While it understandably can’t compete on a content level with the likes of Gran Turismo or Forza Horizon, that’s not to say that there isn’t plenty to do here. Yes, the number of cars and tracks is somewhat limited, but beyond each car and track feeling pleasingly unique, the sheer number of game modes available ensures that there is plenty to do for those looking to refine and improve upon their drifting skills. There is an admittedly basic online mode, a Challenge mode, a very solid Arcade mode, additional challenges via Grand Prix mode and offline split screen for those looking to go full 90s. Sure, much of that content is quite similar, but it’s all fun enough, and more importantly, provides plenty of reasons to get back out on the track.

The best of all, though, is that Initial D inspired story mode. Yes, the dialogue is cheesy as hell, but it’s charming stuff and successfully adds plenty of character to a game that already oozes it from every pore. Like Initial D, each character is linked to a car, and after choosing a character and car for yourself, it’s your job to visit the games’ multiple locations to challenge its racers and overcome their distinct racing styles. The narrative probably plays up each characters style a tad too much, and the overtly friendly racers you’ll come across aren’t nearly as interesting as the infinitely more douchey competitors found in Initial D, but mostly, it’s all pleasant stuff, and provides a solid framework for your ongoing drift-based adventures.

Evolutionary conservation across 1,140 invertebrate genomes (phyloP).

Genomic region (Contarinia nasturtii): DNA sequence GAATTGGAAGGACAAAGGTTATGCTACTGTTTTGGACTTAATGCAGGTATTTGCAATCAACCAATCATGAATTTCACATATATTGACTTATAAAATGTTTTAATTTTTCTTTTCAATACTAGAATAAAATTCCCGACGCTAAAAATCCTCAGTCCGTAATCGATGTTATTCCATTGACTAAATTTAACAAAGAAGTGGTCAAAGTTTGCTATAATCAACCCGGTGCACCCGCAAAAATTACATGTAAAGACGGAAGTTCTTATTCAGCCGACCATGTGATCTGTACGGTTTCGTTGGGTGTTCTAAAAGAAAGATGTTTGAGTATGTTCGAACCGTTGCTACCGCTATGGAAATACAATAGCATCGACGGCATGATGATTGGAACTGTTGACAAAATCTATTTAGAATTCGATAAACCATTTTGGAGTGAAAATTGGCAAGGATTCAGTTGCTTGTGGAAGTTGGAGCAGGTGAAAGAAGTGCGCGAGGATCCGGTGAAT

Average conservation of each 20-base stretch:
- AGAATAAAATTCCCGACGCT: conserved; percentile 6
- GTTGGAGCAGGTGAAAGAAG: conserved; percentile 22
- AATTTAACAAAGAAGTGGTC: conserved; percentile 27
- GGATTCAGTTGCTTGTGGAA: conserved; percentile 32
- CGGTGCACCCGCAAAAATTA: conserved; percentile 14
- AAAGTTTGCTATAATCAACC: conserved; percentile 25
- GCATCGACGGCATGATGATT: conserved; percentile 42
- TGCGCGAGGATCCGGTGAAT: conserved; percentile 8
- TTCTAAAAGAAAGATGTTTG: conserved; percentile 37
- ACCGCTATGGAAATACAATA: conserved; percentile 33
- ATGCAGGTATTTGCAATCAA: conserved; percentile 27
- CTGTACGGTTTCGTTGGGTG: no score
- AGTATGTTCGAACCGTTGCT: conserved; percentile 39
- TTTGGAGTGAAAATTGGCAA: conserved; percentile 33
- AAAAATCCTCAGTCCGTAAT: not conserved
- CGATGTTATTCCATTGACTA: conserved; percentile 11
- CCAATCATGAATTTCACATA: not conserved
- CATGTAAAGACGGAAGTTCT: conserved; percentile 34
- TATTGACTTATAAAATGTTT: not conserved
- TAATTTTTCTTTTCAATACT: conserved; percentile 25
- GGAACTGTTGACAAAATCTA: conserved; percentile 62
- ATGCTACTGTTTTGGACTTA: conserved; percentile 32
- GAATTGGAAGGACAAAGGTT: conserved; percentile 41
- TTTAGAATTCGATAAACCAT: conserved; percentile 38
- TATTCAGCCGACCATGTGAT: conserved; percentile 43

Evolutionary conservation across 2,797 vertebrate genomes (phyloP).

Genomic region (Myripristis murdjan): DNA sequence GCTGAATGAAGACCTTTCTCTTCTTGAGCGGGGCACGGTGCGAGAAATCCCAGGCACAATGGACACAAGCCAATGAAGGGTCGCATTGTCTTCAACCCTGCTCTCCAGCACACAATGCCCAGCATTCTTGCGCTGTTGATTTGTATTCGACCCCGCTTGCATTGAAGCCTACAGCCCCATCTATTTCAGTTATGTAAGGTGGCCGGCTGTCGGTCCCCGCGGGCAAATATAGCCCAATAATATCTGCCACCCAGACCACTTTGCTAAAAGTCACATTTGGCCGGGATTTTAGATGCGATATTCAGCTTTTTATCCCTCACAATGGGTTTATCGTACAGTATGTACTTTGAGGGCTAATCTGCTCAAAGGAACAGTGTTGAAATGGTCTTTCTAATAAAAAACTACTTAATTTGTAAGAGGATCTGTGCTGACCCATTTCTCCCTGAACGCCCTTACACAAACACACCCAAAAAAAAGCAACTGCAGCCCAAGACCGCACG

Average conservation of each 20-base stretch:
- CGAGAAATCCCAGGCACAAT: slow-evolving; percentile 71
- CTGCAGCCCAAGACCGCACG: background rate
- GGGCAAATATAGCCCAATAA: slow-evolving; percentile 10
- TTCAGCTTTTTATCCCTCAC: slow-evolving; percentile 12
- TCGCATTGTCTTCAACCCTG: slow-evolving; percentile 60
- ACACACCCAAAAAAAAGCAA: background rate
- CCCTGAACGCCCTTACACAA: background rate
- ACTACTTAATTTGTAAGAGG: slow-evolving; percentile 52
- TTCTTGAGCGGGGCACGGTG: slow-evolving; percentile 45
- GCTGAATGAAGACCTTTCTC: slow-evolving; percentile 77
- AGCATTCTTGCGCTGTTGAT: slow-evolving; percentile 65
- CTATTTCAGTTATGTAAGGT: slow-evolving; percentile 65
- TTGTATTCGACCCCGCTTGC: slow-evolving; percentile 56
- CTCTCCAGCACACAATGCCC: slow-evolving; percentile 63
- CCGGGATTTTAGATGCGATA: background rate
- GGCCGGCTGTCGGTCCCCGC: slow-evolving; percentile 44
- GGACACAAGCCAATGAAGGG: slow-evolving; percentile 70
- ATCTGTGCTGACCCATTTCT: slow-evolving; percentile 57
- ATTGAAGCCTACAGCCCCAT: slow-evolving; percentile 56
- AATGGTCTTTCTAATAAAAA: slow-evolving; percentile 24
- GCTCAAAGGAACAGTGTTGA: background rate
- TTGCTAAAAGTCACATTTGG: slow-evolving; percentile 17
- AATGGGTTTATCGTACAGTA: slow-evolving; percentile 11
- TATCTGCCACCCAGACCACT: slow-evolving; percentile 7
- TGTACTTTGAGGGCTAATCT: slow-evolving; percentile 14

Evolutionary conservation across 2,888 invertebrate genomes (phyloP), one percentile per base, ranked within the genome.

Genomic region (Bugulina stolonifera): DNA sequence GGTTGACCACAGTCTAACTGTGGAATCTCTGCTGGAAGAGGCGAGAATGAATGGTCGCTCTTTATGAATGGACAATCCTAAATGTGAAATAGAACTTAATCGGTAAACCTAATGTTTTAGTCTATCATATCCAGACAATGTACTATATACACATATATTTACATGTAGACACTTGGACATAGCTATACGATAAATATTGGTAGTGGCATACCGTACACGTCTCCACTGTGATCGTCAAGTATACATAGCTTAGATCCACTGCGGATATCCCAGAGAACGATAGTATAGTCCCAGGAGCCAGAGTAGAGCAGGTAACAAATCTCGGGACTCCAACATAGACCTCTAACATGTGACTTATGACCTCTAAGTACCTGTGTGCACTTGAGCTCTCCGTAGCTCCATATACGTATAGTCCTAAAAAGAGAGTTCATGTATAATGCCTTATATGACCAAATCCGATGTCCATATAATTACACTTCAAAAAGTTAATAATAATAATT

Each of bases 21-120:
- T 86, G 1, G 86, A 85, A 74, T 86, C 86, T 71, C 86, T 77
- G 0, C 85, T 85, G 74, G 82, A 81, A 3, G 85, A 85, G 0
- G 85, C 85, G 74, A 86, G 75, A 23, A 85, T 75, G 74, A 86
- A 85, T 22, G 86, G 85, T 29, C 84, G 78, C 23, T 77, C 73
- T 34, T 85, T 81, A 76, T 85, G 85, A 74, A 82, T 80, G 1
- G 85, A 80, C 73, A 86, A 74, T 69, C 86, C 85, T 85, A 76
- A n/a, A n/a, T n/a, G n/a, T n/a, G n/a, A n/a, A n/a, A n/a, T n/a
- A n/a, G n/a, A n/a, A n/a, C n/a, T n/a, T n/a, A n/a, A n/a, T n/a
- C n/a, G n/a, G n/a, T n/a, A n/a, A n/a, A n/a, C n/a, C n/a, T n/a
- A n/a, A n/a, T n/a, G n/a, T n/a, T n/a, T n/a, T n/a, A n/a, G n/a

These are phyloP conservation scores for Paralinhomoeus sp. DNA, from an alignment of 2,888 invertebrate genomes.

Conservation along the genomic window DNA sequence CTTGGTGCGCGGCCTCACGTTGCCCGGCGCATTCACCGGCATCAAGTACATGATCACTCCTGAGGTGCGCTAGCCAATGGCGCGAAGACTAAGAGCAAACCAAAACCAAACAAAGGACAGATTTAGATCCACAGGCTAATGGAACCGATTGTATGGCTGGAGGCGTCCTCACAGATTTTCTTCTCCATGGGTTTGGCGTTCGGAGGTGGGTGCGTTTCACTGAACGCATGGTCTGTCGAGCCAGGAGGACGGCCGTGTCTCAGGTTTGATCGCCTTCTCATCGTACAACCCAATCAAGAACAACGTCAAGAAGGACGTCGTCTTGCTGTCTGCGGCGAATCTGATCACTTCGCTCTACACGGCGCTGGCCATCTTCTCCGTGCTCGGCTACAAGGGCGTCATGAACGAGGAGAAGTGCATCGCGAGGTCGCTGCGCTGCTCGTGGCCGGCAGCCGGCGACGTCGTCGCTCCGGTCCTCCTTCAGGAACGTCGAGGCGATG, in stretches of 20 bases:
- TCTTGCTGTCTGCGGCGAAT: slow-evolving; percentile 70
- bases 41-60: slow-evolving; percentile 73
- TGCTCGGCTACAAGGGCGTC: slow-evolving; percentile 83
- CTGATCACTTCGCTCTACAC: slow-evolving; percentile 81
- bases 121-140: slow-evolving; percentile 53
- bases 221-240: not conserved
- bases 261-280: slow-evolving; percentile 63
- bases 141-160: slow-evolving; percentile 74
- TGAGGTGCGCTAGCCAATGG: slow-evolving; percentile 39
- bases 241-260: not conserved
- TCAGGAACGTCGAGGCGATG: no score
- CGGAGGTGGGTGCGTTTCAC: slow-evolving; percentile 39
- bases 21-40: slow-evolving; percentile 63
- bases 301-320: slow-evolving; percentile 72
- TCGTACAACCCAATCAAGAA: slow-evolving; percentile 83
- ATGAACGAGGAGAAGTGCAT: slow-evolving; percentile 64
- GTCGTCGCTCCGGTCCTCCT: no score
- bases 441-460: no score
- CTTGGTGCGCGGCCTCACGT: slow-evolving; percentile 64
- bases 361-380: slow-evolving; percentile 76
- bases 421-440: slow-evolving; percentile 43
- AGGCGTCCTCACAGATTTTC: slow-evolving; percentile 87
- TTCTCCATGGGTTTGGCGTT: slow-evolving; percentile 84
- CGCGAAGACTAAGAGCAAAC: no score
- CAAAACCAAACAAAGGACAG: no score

The real star of the show though has to be the neon-lit alt-reality 90s setting that appears to combine US-style character art and lighting with Japanese inspired locations – there are far too many random vending machines for it not to feel at least a little Japanese. It’s an odd mix, but one that totally works to deliver a visual style that is at once both familiar and unique. The persistent neon-style lighting ensures that it eventually all looks a tad samey, but when it looks as downright cool as Inertial D, a general lack of visual variety is much easier to forgive.

The racing mechanics might take a little while to get used to, but once Level 91 Entertainment’s fantastic twin stick drift control finally click, they deliver an arcade racer that feels as wonderfully familiar as it does utterly distinct. It might not have a ton of tracks or vehicles, but everything here feels brilliantly memorable and pleasingly unique, and thanks in part to its charming story mode and gorgeously vibrant visuals, stands out proudly as one of this generation’s very finest racers.

REVIEW CODE: A complimentary Nintendo Switch code was provided to Bonus Stage for this review. Please send all review code enquiries to

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Inertial Drift Review
  • Gameplay - 9/10
  • Graphics - 9/10
  • Sound - 9/10
  • Replay Value - 9/10
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Everything here feels brilliantly memorable and pleasingly unique, and thanks in part to its charming story mode and gorgeously vibrant visuals, stands out proudly as one of this generation’s very finest racers.